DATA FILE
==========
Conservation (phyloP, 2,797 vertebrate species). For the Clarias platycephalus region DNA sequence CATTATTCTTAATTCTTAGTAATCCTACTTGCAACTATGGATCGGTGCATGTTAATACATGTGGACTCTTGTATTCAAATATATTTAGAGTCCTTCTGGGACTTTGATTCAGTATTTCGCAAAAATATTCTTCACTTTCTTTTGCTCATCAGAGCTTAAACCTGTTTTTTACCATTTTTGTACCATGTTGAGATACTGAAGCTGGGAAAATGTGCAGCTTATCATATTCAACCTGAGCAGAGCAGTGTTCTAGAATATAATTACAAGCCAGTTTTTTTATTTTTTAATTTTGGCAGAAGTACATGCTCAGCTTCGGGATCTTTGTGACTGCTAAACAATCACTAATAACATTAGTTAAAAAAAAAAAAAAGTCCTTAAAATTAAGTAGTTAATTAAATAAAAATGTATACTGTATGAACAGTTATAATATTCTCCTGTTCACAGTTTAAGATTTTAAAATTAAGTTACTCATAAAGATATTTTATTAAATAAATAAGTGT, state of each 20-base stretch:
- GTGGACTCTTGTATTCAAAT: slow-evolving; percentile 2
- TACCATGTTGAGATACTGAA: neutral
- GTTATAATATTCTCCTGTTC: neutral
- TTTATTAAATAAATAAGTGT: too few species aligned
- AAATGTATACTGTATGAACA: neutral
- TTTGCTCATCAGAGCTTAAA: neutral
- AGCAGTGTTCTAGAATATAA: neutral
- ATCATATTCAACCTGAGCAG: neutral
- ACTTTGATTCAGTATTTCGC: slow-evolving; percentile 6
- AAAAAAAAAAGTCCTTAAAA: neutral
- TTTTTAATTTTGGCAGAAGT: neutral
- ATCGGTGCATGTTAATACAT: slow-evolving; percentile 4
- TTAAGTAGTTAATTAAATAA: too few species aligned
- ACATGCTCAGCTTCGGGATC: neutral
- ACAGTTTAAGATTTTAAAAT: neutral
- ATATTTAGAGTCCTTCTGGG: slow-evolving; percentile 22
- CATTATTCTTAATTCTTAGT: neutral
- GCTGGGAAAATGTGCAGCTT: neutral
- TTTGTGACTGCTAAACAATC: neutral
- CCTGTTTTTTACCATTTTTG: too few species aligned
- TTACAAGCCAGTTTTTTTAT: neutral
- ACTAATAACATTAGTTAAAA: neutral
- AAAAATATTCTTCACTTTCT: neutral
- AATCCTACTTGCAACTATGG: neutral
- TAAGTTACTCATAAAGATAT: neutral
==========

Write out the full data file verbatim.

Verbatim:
Conservation (phyloP, 2,797 vertebrate species). For the Clarias platycephalus region DNA sequence CATTATTCTTAATTCTTAGTAATCCTACTTGCAACTATGGATCGGTGCATGTTAATACATGTGGACTCTTGTATTCAAATATATTTAGAGTCCTTCTGGGACTTTGATTCAGTATTTCGCAAAAATATTCTTCACTTTCTTTTGCTCATCAGAGCTTAAACCTGTTTTTTACCATTTTTGTACCATGTTGAGATACTGAAGCTGGGAAAATGTGCAGCTTATCATATTCAACCTGAGCAGAGCAGTGTTCTAGAATATAATTACAAGCCAGTTTTTTTATTTTTTAATTTTGGCAGAAGTACATGCTCAGCTTCGGGATCTTTGTGACTGCTAAACAATCACTAATAACATTAGTTAAAAAAAAAAAAAAGTCCTTAAAATTAAGTAGTTAATTAAATAAAAATGTATACTGTATGAACAGTTATAATATTCTCCTGTTCACAGTTTAAGATTTTAAAATTAAGTTACTCATAAAGATATTTTATTAAATAAATAAGTGT, state of each 20-base stretch:
- GTGGACTCTTGTATTCAAAT: slow-evolving; percentile 2
- TACCATGTTGAGATACTGAA: neutral
- GTTATAATATTCTCCTGTTC: neutral
- TTTATTAAATAAATAAGTGT: too few species aligned
- AAATGTATACTGTATGAACA: neutral
- TTTGCTCATCAGAGCTTAAA: neutral
- AGCAGTGTTCTAGAATATAA: neutral
- ATCATATTCAACCTGAGCAG: neutral
- ACTTTGATTCAGTATTTCGC: slow-evolving; percentile 6
- AAAAAAAAAAGTCCTTAAAA: neutral
- TTTTTAATTTTGGCAGAAGT: neutral
- ATCGGTGCATGTTAATACAT: slow-evolving; percentile 4
- TTAAGTAGTTAATTAAATAA: too few species aligned
- ACATGCTCAGCTTCGGGATC: neutral
- ACAGTTTAAGATTTTAAAAT: neutral
- ATATTTAGAGTCCTTCTGGG: slow-evolving; percentile 22
- CATTATTCTTAATTCTTAGT: neutral
- GCTGGGAAAATGTGCAGCTT: neutral
- TTTGTGACTGCTAAACAATC: neutral
- CCTGTTTTTTACCATTTTTG: too few species aligned
- TTACAAGCCAGTTTTTTTAT: neutral
- ACTAATAACATTAGTTAAAA: neutral
- AAAAATATTCTTCACTTTCT: neutral
- AATCCTACTTGCAACTATGG: neutral
- TAAGTTACTCATAAAGATAT: neutral